Belgian consumers' attitude towards surgical castration and immunocastration of piglets
In the vast majority of European countries, piglets are surgically castrated in order to eliminate the risk of boar taint, an odour or flavour that can be present when pork from entire males is cooked. However, surgical castration is the subject of much debate and criticism as a result
of its negative implications for piglets' welfare, integrity and health. At present, there is much ongoing research into potential alternatives, among them immunocastration. This practice involves the injection of a vaccine that inhibits the production of the hormones responsible for boar
taint. Although satisfactory results are associated with immunocastration in terms of meat quality and production parameters, uncertainty concerning consumer acceptance is often put forward as a key element in the quest for a successful market introduction. This study focuses on consumer awareness
of piglet castration and attitudes towards immunocastration by means of a web-based questionnaire among 225 Flemish consumers. We noted approximately 40% awareness of the routine practice of castrating piglets and this limited awareness is accompanied by a moderate level of concern regarding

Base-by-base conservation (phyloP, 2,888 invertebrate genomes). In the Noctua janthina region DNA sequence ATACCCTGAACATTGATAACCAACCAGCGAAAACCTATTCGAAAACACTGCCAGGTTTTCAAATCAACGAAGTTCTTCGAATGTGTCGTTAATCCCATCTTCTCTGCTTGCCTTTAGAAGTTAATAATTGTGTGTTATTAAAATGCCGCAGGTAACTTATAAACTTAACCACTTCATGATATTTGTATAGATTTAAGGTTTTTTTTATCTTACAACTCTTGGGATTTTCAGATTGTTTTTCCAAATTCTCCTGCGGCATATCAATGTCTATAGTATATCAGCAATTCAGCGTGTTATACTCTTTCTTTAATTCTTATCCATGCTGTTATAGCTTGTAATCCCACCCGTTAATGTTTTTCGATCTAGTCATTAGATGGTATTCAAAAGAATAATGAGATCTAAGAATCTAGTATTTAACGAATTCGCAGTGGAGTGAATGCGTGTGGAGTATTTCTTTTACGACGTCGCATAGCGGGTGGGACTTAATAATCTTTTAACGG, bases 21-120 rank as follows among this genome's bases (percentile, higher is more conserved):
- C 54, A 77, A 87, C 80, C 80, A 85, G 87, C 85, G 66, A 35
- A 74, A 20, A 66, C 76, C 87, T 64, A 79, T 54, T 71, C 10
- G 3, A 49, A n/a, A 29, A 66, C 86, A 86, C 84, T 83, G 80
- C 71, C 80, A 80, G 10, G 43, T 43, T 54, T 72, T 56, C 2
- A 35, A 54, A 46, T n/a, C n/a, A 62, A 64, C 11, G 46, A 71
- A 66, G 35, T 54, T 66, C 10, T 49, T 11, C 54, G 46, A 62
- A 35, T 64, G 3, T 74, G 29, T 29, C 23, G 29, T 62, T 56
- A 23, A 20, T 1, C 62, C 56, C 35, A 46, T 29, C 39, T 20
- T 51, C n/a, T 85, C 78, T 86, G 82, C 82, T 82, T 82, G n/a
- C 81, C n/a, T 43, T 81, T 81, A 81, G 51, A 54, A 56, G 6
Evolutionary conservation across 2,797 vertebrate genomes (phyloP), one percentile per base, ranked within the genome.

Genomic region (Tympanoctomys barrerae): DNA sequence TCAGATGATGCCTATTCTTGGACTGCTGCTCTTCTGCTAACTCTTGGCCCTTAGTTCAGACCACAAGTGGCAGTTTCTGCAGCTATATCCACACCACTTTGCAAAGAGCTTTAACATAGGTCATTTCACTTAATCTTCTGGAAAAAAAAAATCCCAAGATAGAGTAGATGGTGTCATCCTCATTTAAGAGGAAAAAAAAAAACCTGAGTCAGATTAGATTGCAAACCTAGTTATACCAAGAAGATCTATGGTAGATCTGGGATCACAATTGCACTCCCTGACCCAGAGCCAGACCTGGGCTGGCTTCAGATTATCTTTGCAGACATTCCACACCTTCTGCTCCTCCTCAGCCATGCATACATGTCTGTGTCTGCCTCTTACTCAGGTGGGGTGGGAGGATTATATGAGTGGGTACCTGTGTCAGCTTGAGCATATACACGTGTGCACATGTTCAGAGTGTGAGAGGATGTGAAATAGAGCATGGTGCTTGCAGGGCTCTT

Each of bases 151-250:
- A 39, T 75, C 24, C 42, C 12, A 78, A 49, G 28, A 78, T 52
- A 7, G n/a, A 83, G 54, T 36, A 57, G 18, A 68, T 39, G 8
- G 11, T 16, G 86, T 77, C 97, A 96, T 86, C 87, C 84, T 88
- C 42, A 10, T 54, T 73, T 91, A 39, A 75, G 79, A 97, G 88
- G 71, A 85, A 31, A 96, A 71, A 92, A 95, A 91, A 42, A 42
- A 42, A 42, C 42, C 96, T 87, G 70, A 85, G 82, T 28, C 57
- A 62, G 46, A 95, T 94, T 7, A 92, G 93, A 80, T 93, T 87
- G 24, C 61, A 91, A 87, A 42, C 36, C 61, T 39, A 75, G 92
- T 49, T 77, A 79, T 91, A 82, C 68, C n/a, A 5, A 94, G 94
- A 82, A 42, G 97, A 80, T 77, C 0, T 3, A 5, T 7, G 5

castration, especially in comparison to food safety and other pork production system-related animal welfare issues. Sixty percent of the sample had a general appreciation for the concept of immunocastration, as opposed to surgical castration. Informing consumers about the potential benefits
and/or risks from immunocastration did not tend to have much effect in terms of altering their attitudes. Immunocastration did not emerge as a problem in terms of consumer acceptance: special attention should be paid to consumers' perception of pricing, food safety and the taste of the meat
from immunocastrated pigs.